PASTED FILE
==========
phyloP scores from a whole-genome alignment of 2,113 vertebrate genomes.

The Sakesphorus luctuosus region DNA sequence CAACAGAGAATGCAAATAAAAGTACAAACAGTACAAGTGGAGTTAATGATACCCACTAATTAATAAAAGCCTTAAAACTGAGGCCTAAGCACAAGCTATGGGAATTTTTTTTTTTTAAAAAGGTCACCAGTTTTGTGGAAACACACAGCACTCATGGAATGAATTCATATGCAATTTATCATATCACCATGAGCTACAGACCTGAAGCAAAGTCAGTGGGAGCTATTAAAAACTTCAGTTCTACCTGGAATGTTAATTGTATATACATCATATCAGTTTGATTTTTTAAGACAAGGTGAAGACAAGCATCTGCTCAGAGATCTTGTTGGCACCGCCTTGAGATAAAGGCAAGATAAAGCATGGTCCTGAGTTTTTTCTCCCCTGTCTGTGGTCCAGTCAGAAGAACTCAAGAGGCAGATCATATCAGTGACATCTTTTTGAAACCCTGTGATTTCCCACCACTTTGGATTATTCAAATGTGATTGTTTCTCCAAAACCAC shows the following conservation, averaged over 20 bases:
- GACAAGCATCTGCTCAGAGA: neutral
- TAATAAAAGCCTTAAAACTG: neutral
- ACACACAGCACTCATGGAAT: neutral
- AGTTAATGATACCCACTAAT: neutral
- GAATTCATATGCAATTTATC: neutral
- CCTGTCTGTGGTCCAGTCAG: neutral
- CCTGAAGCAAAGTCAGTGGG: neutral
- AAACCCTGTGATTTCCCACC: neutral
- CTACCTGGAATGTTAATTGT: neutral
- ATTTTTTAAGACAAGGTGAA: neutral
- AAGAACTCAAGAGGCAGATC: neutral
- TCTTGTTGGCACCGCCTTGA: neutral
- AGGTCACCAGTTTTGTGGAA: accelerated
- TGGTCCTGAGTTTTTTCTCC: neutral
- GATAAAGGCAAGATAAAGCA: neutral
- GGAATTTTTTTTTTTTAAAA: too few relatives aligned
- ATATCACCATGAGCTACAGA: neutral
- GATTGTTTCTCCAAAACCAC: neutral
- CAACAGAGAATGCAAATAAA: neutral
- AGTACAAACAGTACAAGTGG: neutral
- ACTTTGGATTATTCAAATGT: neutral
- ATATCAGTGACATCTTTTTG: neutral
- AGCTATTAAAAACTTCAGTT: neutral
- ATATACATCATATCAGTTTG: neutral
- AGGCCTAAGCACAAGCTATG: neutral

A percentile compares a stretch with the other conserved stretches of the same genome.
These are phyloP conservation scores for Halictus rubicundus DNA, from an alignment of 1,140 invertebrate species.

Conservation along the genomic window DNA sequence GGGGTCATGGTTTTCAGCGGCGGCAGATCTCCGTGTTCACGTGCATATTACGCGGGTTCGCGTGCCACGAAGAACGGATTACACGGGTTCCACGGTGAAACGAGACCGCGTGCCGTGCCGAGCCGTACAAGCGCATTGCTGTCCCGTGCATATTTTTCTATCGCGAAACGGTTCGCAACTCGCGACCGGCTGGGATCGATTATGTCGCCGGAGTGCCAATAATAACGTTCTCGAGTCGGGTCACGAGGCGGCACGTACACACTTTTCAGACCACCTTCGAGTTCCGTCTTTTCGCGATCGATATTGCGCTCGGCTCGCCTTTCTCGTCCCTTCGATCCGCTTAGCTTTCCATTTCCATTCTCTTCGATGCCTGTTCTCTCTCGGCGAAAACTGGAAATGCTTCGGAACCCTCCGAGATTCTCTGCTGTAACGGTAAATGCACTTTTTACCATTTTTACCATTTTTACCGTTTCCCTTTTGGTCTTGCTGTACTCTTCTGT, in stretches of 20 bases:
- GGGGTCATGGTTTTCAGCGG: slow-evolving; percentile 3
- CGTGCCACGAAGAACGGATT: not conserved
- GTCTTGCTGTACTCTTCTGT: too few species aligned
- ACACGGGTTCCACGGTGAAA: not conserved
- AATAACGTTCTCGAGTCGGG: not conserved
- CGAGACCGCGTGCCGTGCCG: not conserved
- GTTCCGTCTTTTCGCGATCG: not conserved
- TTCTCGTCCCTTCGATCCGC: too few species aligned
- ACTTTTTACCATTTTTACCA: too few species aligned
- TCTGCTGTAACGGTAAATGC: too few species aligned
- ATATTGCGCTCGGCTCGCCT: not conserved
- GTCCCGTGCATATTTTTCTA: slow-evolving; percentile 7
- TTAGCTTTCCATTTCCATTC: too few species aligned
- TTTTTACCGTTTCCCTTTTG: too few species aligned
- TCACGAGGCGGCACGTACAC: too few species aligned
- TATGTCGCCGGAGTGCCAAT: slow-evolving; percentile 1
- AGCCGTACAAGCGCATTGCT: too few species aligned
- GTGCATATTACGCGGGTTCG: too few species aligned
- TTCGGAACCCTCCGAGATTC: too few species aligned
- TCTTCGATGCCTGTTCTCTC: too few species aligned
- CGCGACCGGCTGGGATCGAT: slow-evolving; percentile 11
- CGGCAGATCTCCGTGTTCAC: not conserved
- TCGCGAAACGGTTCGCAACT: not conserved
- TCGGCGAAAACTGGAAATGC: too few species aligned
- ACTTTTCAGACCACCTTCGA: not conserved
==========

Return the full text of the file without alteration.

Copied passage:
phyloP scores from a whole-genome alignment of 2,113 vertebrate genomes.

The Sakesphorus luctuosus region DNA sequence CAACAGAGAATGCAAATAAAAGTACAAACAGTACAAGTGGAGTTAATGATACCCACTAATTAATAAAAGCCTTAAAACTGAGGCCTAAGCACAAGCTATGGGAATTTTTTTTTTTTAAAAAGGTCACCAGTTTTGTGGAAACACACAGCACTCATGGAATGAATTCATATGCAATTTATCATATCACCATGAGCTACAGACCTGAAGCAAAGTCAGTGGGAGCTATTAAAAACTTCAGTTCTACCTGGAATGTTAATTGTATATACATCATATCAGTTTGATTTTTTAAGACAAGGTGAAGACAAGCATCTGCTCAGAGATCTTGTTGGCACCGCCTTGAGATAAAGGCAAGATAAAGCATGGTCCTGAGTTTTTTCTCCCCTGTCTGTGGTCCAGTCAGAAGAACTCAAGAGGCAGATCATATCAGTGACATCTTTTTGAAACCCTGTGATTTCCCACCACTTTGGATTATTCAAATGTGATTGTTTCTCCAAAACCAC shows the following conservation, averaged over 20 bases:
- GACAAGCATCTGCTCAGAGA: neutral
- TAATAAAAGCCTTAAAACTG: neutral
- ACACACAGCACTCATGGAAT: neutral
- AGTTAATGATACCCACTAAT: neutral
- GAATTCATATGCAATTTATC: neutral
- CCTGTCTGTGGTCCAGTCAG: neutral
- CCTGAAGCAAAGTCAGTGGG: neutral
- AAACCCTGTGATTTCCCACC: neutral
- CTACCTGGAATGTTAATTGT: neutral
- ATTTTTTAAGACAAGGTGAA: neutral
- AAGAACTCAAGAGGCAGATC: neutral
- TCTTGTTGGCACCGCCTTGA: neutral
- AGGTCACCAGTTTTGTGGAA: accelerated
- TGGTCCTGAGTTTTTTCTCC: neutral
- GATAAAGGCAAGATAAAGCA: neutral
- GGAATTTTTTTTTTTTAAAA: too few relatives aligned
- ATATCACCATGAGCTACAGA: neutral
- GATTGTTTCTCCAAAACCAC: neutral
- CAACAGAGAATGCAAATAAA: neutral
- AGTACAAACAGTACAAGTGG: neutral
- ACTTTGGATTATTCAAATGT: neutral
- ATATCAGTGACATCTTTTTG: neutral
- AGCTATTAAAAACTTCAGTT: neutral
- ATATACATCATATCAGTTTG: neutral
- AGGCCTAAGCACAAGCTATG: neutral

A percentile compares a stretch with the other conserved stretches of the same genome.
These are phyloP conservation scores for Halictus rubicundus DNA, from an alignment of 1,140 invertebrate species.

Conservation along the genomic window DNA sequence GGGGTCATGGTTTTCAGCGGCGGCAGATCTCCGTGTTCACGTGCATATTACGCGGGTTCGCGTGCCACGAAGAACGGATTACACGGGTTCCACGGTGAAACGAGACCGCGTGCCGTGCCGAGCCGTACAAGCGCATTGCTGTCCCGTGCATATTTTTCTATCGCGAAACGGTTCGCAACTCGCGACCGGCTGGGATCGATTATGTCGCCGGAGTGCCAATAATAACGTTCTCGAGTCGGGTCACGAGGCGGCACGTACACACTTTTCAGACCACCTTCGAGTTCCGTCTTTTCGCGATCGATATTGCGCTCGGCTCGCCTTTCTCGTCCCTTCGATCCGCTTAGCTTTCCATTTCCATTCTCTTCGATGCCTGTTCTCTCTCGGCGAAAACTGGAAATGCTTCGGAACCCTCCGAGATTCTCTGCTGTAACGGTAAATGCACTTTTTACCATTTTTACCATTTTTACCGTTTCCCTTTTGGTCTTGCTGTACTCTTCTGT, in stretches of 20 bases:
- GGGGTCATGGTTTTCAGCGG: slow-evolving; percentile 3
- CGTGCCACGAAGAACGGATT: not conserved
- GTCTTGCTGTACTCTTCTGT: too few species aligned
- ACACGGGTTCCACGGTGAAA: not conserved
- AATAACGTTCTCGAGTCGGG: not conserved
- CGAGACCGCGTGCCGTGCCG: not conserved
- GTTCCGTCTTTTCGCGATCG: not conserved
- TTCTCGTCCCTTCGATCCGC: too few species aligned
- ACTTTTTACCATTTTTACCA: too few species aligned
- TCTGCTGTAACGGTAAATGC: too few species aligned
- ATATTGCGCTCGGCTCGCCT: not conserved
- GTCCCGTGCATATTTTTCTA: slow-evolving; percentile 7
- TTAGCTTTCCATTTCCATTC: too few species aligned
- TTTTTACCGTTTCCCTTTTG: too few species aligned
- TCACGAGGCGGCACGTACAC: too few species aligned
- TATGTCGCCGGAGTGCCAAT: slow-evolving; percentile 1
- AGCCGTACAAGCGCATTGCT: too few species aligned
- GTGCATATTACGCGGGTTCG: too few species aligned
- TTCGGAACCCTCCGAGATTC: too few species aligned
- TCTTCGATGCCTGTTCTCTC: too few species aligned
- CGCGACCGGCTGGGATCGAT: slow-evolving; percentile 11
- CGGCAGATCTCCGTGTTCAC: not conserved
- TCGCGAAACGGTTCGCAACT: not conserved
- TCGGCGAAAACTGGAAATGC: too few species aligned
- ACTTTTCAGACCACCTTCGA: not conserved